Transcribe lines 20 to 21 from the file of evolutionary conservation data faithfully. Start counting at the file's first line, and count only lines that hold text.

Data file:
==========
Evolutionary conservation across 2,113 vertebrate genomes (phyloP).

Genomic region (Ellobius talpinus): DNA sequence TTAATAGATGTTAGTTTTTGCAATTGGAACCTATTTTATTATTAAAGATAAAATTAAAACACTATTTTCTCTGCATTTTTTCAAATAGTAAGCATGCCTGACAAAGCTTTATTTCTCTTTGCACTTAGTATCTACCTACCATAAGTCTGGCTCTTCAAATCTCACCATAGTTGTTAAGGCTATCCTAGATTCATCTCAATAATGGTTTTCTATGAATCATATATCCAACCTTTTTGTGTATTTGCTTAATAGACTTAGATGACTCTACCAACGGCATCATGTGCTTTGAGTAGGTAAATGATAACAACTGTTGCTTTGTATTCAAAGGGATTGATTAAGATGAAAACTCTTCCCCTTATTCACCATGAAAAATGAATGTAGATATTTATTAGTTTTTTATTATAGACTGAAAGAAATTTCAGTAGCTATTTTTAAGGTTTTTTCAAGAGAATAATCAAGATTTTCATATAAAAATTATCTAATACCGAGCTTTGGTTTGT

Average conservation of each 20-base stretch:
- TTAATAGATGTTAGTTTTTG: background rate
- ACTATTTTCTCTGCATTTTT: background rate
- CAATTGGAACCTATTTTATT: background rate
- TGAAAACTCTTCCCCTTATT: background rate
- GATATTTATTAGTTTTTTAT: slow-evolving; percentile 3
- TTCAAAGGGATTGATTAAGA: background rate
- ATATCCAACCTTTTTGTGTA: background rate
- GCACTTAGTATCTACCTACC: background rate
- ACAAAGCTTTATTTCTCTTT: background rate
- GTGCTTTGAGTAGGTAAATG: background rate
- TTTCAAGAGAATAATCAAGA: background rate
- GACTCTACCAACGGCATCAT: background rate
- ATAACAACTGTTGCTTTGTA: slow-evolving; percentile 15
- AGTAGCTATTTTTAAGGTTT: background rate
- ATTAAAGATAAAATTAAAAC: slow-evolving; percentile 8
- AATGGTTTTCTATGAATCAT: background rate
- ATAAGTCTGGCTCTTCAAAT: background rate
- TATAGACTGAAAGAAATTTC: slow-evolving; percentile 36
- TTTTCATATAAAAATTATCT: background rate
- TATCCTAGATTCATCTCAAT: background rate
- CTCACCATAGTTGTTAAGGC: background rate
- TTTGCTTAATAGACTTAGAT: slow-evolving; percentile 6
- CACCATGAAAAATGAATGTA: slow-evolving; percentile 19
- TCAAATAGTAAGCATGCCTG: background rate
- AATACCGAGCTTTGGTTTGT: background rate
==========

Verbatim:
- ATAAGTCTGGCTCTTCAAAT: background rate
- TATAGACTGAAAGAAATTTC: slow-evolving; percentile 36